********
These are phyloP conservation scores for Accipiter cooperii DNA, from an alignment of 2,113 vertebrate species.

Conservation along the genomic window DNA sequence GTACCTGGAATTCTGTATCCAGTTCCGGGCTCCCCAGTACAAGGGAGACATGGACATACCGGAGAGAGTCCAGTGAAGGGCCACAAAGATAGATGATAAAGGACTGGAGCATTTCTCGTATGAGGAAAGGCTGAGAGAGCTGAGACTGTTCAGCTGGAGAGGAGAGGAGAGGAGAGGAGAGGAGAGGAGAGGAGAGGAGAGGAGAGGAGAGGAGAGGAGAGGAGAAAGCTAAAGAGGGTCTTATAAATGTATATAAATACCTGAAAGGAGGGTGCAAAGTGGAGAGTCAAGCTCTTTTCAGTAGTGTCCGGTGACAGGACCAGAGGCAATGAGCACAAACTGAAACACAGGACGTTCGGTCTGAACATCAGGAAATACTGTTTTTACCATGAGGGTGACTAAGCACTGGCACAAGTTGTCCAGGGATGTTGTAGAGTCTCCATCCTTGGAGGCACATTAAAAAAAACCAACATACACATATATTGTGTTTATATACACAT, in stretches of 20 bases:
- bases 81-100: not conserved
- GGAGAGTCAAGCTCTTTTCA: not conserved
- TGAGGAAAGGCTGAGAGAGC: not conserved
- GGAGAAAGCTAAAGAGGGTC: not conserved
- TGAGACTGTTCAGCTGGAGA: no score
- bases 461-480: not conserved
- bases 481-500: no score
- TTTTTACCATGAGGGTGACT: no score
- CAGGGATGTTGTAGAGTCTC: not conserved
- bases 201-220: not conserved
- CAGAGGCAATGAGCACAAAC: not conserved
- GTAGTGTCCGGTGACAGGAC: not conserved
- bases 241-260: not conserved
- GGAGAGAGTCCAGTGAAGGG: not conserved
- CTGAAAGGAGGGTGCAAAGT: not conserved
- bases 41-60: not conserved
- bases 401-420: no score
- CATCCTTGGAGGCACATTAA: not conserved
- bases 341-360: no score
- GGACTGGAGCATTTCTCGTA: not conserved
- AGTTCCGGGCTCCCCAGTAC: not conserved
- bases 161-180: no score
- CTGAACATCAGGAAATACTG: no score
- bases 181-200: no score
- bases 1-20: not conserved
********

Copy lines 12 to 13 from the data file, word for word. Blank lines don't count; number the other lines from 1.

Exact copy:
- bases 201-220: not conserved
- CAGAGGCAATGAGCACAAAC: not conserved